zinc1024 wrote:Am I the only one really bothered by these videos?
Our hand/wrist general stays straight all the time as we move our arm around, and it doesn't take any particular "tension" to do so. I'd say straight is the "natural" position of our wrist and hand relative to our arm, NOT flippy-floppy based on wherever earth gravity is pulling the hand.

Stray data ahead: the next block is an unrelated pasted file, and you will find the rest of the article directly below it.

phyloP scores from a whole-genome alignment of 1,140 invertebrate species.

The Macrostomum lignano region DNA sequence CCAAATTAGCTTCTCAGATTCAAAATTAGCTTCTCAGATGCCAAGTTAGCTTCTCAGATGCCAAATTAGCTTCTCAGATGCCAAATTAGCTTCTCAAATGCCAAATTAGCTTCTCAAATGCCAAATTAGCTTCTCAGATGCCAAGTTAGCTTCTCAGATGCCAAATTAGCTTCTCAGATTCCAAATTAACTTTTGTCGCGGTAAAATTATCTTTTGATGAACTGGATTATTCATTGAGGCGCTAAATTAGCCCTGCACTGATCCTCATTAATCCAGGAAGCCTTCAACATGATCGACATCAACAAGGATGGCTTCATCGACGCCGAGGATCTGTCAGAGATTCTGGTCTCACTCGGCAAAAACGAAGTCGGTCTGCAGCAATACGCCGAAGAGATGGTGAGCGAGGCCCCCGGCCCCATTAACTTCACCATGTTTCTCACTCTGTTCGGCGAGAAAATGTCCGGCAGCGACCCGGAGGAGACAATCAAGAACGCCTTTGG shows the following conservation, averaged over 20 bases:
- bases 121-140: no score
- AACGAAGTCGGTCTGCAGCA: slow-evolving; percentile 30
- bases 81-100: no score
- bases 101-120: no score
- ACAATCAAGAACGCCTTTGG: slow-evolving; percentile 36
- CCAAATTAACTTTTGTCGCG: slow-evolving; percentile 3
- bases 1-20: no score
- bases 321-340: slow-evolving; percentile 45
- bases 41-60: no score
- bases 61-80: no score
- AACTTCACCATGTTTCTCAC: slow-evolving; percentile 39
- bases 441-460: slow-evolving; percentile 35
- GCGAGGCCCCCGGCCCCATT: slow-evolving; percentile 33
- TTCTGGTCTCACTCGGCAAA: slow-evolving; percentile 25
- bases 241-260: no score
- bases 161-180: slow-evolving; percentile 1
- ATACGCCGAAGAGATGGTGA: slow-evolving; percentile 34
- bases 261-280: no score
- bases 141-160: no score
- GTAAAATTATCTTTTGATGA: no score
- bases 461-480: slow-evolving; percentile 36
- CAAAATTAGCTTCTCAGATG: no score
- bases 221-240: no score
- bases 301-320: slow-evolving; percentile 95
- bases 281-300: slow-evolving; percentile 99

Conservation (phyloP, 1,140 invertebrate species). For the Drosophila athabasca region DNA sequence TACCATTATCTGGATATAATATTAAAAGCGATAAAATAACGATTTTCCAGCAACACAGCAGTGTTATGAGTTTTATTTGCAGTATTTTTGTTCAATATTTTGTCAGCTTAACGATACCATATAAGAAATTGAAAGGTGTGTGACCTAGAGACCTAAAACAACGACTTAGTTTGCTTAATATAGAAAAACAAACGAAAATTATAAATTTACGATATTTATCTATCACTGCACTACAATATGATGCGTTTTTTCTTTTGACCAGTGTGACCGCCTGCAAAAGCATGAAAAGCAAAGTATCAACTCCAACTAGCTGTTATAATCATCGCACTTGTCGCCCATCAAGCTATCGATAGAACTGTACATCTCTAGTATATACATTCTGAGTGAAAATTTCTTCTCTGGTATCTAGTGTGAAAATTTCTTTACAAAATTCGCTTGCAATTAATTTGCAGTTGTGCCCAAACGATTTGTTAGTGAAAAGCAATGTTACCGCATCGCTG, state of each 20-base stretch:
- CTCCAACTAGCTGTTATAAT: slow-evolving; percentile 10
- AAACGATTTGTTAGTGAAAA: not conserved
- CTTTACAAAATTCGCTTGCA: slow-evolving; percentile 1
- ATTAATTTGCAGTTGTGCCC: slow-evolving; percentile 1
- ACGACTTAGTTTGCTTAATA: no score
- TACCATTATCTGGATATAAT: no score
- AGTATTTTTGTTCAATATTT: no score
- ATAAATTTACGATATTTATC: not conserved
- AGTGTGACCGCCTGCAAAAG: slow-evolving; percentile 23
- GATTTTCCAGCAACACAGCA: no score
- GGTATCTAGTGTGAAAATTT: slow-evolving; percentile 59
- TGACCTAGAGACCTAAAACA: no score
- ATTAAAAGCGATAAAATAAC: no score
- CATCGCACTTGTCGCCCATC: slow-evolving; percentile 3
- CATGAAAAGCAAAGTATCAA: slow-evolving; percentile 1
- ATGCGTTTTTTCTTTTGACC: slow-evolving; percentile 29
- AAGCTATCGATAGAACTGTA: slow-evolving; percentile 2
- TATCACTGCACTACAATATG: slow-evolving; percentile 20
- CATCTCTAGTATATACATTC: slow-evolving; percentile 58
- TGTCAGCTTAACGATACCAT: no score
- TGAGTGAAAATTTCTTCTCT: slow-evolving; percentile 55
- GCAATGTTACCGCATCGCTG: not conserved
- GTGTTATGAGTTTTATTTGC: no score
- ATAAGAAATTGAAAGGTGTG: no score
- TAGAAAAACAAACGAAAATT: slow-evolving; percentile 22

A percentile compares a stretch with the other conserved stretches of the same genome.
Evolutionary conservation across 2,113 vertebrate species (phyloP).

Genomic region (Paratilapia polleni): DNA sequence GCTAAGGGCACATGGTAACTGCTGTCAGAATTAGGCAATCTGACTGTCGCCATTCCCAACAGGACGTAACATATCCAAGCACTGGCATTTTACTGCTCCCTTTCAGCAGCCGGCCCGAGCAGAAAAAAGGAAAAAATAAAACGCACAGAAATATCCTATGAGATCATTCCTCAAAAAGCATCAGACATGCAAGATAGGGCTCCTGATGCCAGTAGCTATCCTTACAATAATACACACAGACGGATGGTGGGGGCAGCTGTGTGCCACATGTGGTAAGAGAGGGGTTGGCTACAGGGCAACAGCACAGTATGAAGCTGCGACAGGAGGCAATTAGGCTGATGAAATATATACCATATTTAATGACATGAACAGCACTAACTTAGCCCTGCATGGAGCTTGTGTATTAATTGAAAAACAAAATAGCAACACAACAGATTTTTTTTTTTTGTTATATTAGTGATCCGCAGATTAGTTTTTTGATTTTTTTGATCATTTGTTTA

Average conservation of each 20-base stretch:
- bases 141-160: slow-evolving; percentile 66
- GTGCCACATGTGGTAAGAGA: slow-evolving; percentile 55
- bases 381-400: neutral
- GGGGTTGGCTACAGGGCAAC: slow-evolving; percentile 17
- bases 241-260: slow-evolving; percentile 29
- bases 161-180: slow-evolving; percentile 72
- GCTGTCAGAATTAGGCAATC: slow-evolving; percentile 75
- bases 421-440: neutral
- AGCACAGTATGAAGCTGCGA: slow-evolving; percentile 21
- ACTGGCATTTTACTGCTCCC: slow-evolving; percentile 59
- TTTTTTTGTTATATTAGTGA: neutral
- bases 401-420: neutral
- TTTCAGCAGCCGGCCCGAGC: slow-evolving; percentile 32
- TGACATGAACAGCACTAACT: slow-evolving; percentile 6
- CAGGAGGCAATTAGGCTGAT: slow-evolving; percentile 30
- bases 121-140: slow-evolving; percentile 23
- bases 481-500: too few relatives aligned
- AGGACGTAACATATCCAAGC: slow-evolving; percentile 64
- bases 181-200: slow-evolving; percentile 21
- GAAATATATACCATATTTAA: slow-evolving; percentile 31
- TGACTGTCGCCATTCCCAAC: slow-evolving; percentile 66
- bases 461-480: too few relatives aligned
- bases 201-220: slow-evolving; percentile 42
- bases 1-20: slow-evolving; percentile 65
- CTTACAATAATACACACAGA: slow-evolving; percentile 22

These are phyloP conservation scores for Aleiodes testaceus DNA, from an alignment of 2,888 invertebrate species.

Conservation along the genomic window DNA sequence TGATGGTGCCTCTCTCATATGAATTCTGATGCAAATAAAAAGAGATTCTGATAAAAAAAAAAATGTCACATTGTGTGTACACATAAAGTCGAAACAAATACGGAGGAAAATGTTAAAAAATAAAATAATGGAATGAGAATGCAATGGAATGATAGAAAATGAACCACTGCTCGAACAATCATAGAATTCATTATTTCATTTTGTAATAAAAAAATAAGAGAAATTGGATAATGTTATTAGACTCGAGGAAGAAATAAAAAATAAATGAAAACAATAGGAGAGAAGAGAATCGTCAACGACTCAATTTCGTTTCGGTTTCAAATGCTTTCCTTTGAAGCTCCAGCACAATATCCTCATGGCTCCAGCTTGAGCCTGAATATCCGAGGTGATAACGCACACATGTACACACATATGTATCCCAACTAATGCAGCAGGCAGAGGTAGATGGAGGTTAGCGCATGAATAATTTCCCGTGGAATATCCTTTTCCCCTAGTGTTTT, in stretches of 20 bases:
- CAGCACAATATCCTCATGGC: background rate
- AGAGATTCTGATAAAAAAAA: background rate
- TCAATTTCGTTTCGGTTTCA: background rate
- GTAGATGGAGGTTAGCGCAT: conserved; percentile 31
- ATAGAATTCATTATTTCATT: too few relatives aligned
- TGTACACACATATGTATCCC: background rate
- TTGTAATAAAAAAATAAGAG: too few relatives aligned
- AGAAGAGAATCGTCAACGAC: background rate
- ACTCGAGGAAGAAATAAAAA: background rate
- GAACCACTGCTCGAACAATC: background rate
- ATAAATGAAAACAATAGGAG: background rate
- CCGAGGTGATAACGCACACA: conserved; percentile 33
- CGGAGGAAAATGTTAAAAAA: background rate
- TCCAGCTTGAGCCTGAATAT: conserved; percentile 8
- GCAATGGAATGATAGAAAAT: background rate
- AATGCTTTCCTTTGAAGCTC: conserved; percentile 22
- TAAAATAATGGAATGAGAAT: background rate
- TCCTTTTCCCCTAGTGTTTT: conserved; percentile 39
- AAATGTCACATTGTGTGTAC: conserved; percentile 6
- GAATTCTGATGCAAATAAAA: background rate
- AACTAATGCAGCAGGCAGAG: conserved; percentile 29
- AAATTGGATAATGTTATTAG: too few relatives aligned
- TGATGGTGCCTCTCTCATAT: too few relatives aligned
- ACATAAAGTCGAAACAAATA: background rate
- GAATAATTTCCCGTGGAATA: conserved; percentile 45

Zinc, The last sentence is true IF the arm is hanging down, totally relaxed (with the aid of gravity) at 90 degrees as when we are out walking or doing nothing in particular. However, I have never seen a guitarist play with the arm-hand unit coming down in a rectilinear manner - most players angle their arm (to varying degrees) from the top bout at a point more or less in line with the bridge, towards the soundhole (pointing more towards the left leg rather than the right). As can be seen in videos of Segovia, John Williams et al the hand is allowed to relax, rather than kept up (which inevitably induces some tension - the 'particular tension' you mention might be acceptable to you but is not, ipso facto, a norm) in line with the arm; the amount of relaxation will be reduced when the hand is angled deliberately to facilitate a change of attack/timbre. If your right arm is in the common position on the top bout and the forearm is angled to wards your left leg (rather than directly down towards the right leg) let your hand completely relax so the weight creates a 'droop' when the hinge at the wrist is allowed to react to gravity - you may not immediately like it (or ever), but no musician should avoid experimentation with old and new techniques, particularly when the efficacy of an 'old' methodology is well proven by the greatest players. Ironically, the 'modern' technique you mention has more in common with the 'older' one used by Sor et al and is facilitated by the use of 'louder' guitars and amplification.